Tuesday, July 10, 2012

Tour de France -- toward historical archives

Today is a rest day for the Tour de France riders, but what about fans? If you are watching the Tour online, you now have access to over 100 videos -- full stage replays, interviews, commentary, highlights, crash reels, etc.

At this rate, there will be over 200 videos by the end of the race. I do not know how long NBC will leave them online or whether someone will archive them (legally or illegally), but this is the sort of archive documentation future sports fans can look forward to. (I assume the footage is all copyrighted, which is fair even if the duration of the copyright is unreasonable).

NBC will also be streaming the upcoming Olympic Games. If this stuff remains available, it will be a treasure trove for fans, journalists, researchers, data miners and re-mixers. We are at the start of a new historical archiving era, and that includes sporting events as well as political and cultural events. (For an early example of the archiving of historical political data, see this account of the 1991 Soviet Coup attempt and its traffic archive).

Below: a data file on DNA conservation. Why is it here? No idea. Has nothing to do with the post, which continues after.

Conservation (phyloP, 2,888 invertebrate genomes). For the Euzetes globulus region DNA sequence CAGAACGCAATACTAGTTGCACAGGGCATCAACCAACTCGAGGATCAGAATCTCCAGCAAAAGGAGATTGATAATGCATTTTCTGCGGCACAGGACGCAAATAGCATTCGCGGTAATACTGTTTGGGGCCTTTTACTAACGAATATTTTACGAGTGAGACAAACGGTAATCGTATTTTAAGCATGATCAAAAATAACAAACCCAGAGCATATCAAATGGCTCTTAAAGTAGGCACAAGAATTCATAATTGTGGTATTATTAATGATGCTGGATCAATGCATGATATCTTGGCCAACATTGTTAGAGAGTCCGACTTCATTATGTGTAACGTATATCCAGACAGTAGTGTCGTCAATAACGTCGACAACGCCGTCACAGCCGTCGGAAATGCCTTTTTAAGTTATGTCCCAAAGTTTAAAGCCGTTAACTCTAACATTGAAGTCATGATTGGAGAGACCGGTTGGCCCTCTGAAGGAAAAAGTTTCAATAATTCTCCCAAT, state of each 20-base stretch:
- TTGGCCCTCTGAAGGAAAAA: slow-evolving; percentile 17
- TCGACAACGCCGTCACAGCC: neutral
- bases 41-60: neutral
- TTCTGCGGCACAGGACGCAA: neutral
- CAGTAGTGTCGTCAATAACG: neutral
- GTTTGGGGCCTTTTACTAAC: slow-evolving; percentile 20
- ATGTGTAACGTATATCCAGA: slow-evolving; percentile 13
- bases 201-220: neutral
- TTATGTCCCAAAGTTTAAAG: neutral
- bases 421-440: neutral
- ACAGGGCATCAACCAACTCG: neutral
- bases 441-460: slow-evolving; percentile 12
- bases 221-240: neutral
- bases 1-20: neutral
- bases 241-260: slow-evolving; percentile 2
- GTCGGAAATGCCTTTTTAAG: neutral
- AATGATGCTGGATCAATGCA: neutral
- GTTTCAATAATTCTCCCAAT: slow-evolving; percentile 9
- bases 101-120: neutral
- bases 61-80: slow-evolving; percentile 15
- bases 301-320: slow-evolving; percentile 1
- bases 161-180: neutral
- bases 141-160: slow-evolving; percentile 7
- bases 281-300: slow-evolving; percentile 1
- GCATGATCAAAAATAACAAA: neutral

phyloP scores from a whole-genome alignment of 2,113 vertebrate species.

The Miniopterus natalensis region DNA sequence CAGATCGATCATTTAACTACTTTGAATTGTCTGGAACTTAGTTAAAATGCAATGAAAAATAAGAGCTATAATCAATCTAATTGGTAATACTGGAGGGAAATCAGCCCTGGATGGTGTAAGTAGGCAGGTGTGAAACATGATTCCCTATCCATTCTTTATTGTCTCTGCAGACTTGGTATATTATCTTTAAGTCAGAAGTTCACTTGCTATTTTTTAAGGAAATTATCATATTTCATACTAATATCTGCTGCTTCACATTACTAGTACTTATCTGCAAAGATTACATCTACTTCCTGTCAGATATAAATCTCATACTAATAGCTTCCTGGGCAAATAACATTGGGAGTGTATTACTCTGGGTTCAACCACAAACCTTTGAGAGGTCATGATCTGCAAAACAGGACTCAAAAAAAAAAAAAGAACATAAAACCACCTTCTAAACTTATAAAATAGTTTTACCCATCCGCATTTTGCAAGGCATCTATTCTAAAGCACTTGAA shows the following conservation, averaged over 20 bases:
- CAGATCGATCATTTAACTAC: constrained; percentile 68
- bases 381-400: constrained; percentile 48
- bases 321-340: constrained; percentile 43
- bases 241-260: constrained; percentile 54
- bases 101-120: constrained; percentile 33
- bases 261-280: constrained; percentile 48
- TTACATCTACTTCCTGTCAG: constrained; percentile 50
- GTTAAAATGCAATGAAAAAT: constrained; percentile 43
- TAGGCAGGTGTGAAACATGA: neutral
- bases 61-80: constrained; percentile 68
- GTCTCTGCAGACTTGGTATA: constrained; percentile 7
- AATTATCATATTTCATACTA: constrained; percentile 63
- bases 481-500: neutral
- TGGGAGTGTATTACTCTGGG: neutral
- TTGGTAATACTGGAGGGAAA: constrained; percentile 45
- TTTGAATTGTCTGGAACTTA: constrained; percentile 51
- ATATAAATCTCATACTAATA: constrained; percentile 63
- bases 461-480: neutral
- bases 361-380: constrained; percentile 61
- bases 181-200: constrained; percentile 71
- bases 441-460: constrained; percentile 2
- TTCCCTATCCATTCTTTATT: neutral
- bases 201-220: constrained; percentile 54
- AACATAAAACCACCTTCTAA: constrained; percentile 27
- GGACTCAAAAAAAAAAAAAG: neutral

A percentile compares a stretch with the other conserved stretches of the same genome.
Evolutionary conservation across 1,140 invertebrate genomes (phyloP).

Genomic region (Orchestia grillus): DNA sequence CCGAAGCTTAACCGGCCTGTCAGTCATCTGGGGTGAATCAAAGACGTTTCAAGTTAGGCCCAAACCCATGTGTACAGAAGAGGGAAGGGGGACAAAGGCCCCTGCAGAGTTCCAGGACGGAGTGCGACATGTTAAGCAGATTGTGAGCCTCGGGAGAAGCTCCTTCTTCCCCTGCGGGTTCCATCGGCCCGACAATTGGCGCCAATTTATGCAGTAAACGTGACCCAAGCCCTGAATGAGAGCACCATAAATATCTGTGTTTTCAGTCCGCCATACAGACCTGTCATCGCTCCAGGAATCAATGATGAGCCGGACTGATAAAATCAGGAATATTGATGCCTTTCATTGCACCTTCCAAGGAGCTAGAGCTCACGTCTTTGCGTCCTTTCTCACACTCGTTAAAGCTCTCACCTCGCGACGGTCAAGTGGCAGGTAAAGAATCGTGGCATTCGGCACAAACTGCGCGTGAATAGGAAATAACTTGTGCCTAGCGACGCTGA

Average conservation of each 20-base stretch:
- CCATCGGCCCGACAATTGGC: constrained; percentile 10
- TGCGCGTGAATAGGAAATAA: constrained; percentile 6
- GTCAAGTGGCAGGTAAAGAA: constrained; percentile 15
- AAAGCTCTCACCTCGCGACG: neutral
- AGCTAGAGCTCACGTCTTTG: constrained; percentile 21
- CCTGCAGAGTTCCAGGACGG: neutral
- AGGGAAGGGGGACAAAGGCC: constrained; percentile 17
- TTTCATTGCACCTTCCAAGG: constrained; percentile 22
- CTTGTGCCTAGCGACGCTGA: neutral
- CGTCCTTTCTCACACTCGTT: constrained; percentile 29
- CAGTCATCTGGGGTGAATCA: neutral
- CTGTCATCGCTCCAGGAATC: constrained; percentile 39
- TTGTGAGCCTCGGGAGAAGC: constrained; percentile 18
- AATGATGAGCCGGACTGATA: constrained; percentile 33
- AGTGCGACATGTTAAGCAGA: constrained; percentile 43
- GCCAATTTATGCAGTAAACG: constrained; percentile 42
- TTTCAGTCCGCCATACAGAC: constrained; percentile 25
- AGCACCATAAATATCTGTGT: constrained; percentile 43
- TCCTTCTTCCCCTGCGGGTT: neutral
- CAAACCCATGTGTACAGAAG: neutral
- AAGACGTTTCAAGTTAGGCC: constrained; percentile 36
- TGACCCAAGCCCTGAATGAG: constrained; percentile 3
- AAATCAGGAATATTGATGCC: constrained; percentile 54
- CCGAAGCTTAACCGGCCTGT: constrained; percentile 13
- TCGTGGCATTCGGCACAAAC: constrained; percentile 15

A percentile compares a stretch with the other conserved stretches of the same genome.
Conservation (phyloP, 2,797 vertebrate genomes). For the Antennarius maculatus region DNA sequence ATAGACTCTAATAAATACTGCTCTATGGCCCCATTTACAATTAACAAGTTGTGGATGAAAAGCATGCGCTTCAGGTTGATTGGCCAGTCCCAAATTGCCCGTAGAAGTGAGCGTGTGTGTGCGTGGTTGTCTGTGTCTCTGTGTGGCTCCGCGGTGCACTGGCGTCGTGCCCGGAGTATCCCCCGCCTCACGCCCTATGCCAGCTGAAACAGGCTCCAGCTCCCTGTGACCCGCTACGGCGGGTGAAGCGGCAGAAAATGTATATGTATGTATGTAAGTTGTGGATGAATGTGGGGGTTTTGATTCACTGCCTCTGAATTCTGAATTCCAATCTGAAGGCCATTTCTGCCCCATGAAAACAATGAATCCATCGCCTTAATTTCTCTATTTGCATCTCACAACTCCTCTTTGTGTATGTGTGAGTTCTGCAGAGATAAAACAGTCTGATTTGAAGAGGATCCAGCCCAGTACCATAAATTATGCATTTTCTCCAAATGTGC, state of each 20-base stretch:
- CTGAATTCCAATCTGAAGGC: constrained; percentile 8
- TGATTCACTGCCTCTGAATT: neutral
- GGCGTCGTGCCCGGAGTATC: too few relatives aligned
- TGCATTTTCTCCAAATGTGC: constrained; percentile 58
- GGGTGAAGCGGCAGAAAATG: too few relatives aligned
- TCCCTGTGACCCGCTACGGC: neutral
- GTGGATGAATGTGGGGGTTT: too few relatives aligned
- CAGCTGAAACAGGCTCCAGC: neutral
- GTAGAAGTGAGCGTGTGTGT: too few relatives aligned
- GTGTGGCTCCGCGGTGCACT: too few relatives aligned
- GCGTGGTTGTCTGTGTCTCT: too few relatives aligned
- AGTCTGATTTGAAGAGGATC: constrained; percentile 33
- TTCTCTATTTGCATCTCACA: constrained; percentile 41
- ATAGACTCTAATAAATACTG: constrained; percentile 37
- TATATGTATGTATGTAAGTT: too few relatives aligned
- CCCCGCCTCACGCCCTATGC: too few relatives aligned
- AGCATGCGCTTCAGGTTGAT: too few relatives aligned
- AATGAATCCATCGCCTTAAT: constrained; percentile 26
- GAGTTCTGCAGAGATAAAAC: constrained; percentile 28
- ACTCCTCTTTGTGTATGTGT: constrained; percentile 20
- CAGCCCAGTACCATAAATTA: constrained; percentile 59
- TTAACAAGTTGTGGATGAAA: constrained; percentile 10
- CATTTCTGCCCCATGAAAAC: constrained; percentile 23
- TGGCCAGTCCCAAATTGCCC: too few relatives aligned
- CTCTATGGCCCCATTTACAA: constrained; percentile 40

During the Tour, the online coverage is only available in the US and the Olympic coverage will only be available to those who already subscribe to a cable, satellite or telco video tier that includes CNBC and MSNBC. After the events, the archive could be opened to all, with the cost covered by a reasonable access fee. Well, I hope that happens, but am not optimistic. Maybe NBC will surprise me.

While there is plenty of archive material to keep Tour de France fans busy on this rest day, one thing is missing -- Bob Roll and his commentaries. As you see above, he is still commenting during the broadcast coverage, but I have not seen him online. NBC -- let's get Bob Roll on the video site!